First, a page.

The report notes that “unless substantial changes are made in the way Iowans receive health insurance and health care, their financial future is untenable — especially for small employers and those living and working in rural counties.”

Iowa’s lawmakers have the opportunity to make those substantial changes, as they create the structure and rules to govern new health insurance marketplaces (also known as an exchange; see our one-page backgrounder for more information) created by the new health reform law.

The Affordable Care Act allows each state to create and run a health insurance marketplace. This will stop insurers from denying coverage and varying premium price on anything other than age and smoking status. Additionally, each plan sold in the exchange will offer a complete list of benefits mandated by the law. Consumers earning below 400 percent of the federal poverty rate ($89,400 for a family of four in 2011) will receive sliding scale premium assistance through advanced federal tax credits. Small businesses, the self-employed and families who do not receive insurance through employment will be immediately eligible in 2014 to purchase insurance through these marketplaces.

However, for consumers to fully benefit from the health law, state policymakers must act before January 1, 2013, (though the marketplaces will not be operational until 2014) and do so in the interest of consumers. The most recent legislative session saw two exchange or marketplace proposals, both of which ultimately failed; one contained strong consumer protections, while the other sacrificed the needs of Iowa health consumers to the insurance broker industry. That leaves Iowa legislators with one more complete legislative session to create a strong marketplace that will benefit Iowa consumers.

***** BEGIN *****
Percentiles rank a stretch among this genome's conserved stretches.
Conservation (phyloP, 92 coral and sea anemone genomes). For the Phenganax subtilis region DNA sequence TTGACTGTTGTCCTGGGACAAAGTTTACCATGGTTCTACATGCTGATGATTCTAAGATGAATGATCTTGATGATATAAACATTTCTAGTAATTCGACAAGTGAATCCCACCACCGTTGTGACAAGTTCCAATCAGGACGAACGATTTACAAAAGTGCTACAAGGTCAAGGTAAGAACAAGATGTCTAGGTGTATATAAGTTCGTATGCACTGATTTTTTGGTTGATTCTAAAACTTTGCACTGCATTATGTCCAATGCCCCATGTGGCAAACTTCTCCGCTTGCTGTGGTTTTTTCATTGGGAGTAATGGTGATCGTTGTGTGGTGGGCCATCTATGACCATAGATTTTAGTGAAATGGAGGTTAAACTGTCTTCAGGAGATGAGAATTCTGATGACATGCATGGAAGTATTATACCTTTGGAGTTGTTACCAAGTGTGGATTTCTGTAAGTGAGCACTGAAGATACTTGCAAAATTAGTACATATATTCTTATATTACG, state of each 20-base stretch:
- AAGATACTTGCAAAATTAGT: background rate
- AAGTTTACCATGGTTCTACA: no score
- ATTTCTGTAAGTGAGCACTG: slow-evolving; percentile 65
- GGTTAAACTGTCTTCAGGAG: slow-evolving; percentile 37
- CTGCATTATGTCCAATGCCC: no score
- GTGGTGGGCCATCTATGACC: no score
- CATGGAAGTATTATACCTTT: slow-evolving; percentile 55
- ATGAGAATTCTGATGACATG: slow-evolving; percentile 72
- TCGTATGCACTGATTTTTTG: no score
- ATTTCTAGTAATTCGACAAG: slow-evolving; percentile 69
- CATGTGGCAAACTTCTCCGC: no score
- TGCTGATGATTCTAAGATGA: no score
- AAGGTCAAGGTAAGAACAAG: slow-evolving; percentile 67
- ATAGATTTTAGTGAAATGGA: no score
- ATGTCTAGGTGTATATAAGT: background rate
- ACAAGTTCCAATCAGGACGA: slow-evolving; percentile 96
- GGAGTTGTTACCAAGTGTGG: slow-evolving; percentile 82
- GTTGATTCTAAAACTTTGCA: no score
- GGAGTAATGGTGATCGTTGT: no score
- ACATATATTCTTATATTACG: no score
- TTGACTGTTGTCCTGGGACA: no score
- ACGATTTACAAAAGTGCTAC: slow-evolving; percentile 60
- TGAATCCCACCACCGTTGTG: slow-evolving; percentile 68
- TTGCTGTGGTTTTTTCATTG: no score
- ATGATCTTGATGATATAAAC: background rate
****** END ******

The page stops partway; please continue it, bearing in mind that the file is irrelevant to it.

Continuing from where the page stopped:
All Iowans, and especially owners and employees of small businesses and those in rural areas, need Iowa’s lawmakers to put health insurance needs above the interests of the insurance companies and insurance brokers.

Families, farmers subsidize property tax break for business

Rather than having big businesses contribute to our cities and counties, individuals and families would pick up an even larger portion of our city and county governments’ tab.

Andrew Cannon photo
Andrew Cannon

Any way you slice it, the commercial and industrial property tax cut in the amended House Omnibus Budget bill (HF697), shifts tax responsibilities to individuals and families. Apart from being unnecessary, as Iowa’s tax rates are average, it violates the principles of shared investment and contribution.

Amendment H-1735 to HF697 rolls back commercial and industrial property tax assessments by 25 percentage points over five years.

To attempt to placate concerns of cities and counties, legislators created a “commercial and industrial property tax replacement fund.” Each year, the Legislature would draw from the state’s General Fund to provide cities and counties with money to make up the revenue they will lose in the property tax rollback.

The plan has serious flaws as the Iowa Fiscal Partnership has noted.

First, it’s not at all clear that the funds promised would adequately replace the revenue that cities and counties would lose in the C/I property tax cut. And of course, state aid to local governments is never guaranteed – the experience of other states suggests that aid to local governments would fluctuate considerably as states weather recessions and fiscal challenges.